Somalia partners withhold funds to push for elections

Saturday November 20 2021
Security forces

Security forces patrol streets of Mogadishu. FILE PHOTO | COURTESY


Somalia’s international partners have withheld funds insisting that Lower House elections must be held before the end of the year.

Details emerged on Thursday that the Trioka of US, Norway and the United Kingdom, the main financiers of the electoral programme, wrote a letter addressed to Somalia’s Prime Minister Hussein Roble, the five Federal Member State Presidents, the chair of the Federal Electoral Implementation Team and the Respective State Electoral Implementation Teams (SEITs urging all sides to stick to the latest electoral timeline.

“We sincerely hope that with your collective leadership, the significantly delayed elections will be completed by December 24,” the letter reads, referring to a National Consultative meeting held on November 11 to start the parliament’s Lower House vote.

The elections need at least $27.2 million including costs for the presidential polls scheduled thereafter. The organisers though have asked for $3.7 million in additional administrative cost of the electoral management bodies.

The Troika in its letter says however says, “We note that sufficient funds are already available, including from international partners, to complete a significant part of the parliamentary elections. Regarding your request for additional funding, the governments of Norway, the United Kingdom and the United States can confirm that collectively are able to provide the requested additional $3.7 million,” it stated.

The funding will be disbursed in two tranches each conditioned to steps made to hold the elections. The first allocation of funding is conditional to the elections “moving forward in a meaningful and credible way in at least three (of the five) states” and that all Lower House candidate fees must be banked into the Treasury Single Account (TSA) with expenditure tracked on the Public Finance Information System (FMIS).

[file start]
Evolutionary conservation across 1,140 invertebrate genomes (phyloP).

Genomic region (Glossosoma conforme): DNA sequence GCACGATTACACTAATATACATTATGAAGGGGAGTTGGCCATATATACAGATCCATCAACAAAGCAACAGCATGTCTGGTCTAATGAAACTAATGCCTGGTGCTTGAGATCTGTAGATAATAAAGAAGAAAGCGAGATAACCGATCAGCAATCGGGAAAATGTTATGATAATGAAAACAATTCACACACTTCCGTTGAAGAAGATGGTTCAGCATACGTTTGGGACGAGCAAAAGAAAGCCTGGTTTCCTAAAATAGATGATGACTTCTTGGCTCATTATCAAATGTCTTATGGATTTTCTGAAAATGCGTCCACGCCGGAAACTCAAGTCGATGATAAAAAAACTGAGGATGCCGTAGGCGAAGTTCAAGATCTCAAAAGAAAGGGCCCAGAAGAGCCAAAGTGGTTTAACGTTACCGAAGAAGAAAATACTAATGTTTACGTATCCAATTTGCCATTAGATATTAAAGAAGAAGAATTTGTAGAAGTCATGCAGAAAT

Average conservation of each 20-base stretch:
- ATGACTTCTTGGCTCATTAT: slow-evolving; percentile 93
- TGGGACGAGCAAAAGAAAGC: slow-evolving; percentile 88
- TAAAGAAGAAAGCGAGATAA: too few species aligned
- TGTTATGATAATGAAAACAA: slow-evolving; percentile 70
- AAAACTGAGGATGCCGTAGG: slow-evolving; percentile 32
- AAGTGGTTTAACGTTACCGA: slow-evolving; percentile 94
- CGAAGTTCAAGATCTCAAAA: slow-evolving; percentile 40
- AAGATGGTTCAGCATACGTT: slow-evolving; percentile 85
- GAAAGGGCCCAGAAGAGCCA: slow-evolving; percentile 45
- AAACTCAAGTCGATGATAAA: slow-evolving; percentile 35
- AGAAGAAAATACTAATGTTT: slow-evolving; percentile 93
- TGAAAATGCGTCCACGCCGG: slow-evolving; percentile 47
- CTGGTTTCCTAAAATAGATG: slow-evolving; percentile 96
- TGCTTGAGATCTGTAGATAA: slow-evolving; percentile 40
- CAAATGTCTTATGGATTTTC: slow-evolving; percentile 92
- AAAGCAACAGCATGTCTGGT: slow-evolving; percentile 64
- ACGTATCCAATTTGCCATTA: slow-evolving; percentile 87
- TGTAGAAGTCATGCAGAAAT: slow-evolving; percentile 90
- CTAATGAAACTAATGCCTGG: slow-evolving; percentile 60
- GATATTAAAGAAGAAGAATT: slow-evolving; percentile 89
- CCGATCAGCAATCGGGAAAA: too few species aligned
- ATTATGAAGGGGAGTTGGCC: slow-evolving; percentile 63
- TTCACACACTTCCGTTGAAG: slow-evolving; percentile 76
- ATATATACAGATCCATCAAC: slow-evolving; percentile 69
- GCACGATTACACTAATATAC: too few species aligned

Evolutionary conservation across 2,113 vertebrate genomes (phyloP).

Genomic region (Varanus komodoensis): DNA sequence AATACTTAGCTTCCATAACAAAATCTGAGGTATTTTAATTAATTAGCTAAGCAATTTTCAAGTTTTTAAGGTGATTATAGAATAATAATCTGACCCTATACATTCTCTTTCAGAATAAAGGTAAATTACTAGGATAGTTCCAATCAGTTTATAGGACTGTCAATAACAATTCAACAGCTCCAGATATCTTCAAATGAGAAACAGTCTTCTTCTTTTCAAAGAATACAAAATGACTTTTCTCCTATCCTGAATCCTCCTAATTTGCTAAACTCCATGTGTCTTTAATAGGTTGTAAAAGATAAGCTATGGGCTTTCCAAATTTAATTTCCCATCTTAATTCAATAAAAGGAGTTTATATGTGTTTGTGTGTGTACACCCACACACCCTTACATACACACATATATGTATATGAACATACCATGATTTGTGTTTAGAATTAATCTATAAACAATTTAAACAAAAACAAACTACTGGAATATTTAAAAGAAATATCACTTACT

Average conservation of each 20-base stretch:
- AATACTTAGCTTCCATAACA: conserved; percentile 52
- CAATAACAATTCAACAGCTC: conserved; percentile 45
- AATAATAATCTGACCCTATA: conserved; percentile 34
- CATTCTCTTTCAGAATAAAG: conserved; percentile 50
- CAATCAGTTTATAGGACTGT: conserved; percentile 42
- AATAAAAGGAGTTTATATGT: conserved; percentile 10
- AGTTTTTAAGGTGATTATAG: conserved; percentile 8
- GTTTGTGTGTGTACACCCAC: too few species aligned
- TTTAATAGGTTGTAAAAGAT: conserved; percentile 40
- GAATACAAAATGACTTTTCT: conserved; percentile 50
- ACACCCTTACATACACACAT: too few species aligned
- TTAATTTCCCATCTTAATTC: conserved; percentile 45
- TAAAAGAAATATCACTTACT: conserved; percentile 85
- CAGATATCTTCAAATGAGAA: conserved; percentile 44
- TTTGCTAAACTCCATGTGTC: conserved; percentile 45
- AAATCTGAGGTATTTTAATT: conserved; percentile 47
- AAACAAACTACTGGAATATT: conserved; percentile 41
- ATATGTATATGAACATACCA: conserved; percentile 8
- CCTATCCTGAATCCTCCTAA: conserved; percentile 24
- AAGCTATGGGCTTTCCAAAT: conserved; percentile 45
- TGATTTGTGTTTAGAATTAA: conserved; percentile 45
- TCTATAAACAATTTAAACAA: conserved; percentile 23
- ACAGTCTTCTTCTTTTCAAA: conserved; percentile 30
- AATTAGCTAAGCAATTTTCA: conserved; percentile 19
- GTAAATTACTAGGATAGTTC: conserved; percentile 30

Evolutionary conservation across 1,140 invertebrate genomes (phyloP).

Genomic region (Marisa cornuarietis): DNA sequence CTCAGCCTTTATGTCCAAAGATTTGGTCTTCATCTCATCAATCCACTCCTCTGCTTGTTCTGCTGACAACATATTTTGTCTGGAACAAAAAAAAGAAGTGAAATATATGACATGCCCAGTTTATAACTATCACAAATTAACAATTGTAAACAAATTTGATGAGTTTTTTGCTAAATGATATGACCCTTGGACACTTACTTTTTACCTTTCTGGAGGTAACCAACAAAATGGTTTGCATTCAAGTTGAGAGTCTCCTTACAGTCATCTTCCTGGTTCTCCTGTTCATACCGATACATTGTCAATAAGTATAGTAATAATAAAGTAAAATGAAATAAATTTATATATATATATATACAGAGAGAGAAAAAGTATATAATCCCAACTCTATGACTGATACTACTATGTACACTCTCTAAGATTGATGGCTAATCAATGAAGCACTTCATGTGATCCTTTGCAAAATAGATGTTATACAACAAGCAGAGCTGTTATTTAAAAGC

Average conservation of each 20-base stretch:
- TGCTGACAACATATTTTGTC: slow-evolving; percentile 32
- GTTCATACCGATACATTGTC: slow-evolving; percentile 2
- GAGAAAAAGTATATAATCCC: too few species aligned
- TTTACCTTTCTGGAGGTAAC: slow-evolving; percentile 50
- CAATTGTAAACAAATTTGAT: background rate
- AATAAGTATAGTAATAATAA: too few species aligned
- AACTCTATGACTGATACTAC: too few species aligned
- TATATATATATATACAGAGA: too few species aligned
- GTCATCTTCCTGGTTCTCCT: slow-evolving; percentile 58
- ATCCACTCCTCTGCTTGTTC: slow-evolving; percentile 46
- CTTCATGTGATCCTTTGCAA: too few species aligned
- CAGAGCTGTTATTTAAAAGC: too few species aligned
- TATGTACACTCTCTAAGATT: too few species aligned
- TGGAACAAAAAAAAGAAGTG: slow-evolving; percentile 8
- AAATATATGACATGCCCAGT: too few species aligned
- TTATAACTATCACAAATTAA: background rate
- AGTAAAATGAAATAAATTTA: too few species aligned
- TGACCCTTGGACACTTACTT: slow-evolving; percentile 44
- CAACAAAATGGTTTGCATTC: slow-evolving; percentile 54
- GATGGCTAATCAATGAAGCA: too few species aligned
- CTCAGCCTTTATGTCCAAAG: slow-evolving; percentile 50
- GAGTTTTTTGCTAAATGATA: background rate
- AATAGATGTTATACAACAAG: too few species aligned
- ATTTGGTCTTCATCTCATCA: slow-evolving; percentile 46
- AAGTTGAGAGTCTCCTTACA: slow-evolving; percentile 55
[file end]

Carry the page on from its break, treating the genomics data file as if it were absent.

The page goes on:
“The second allocation will be released once at least two thirds of seats have been completed across all polling sites,” further indicating the hope that election fees for those constituencies to be banked in the same account. It was unclear whether pegging funding to electoral timelines will force organisers into meeting the tight timelines. In Somalia, where indirect elections are conducted, federal state leaders showed during the Senate polls that they can wield influence both in dates of polls and in selecting contenders.

International partners have been putting pressure on Somalia’s leaders to finalise the much-delayed elections, warning that the country must start focusing on priorities.

“It’s vital that Somali leaders complete the national elections process as soon as possible and focus again on combating Al-Shabaab and bringing greater stability to the region and to the country,” said Antony Blinken, the US Secretary of State on a visit to Nairobi on Wednesday.

In an address to the UN Security Council on Wednesday, James Swan, the UN Secretary General’s Special Representative to Somalia warned delayed elections could hurt Somalia’s upcoming programmes.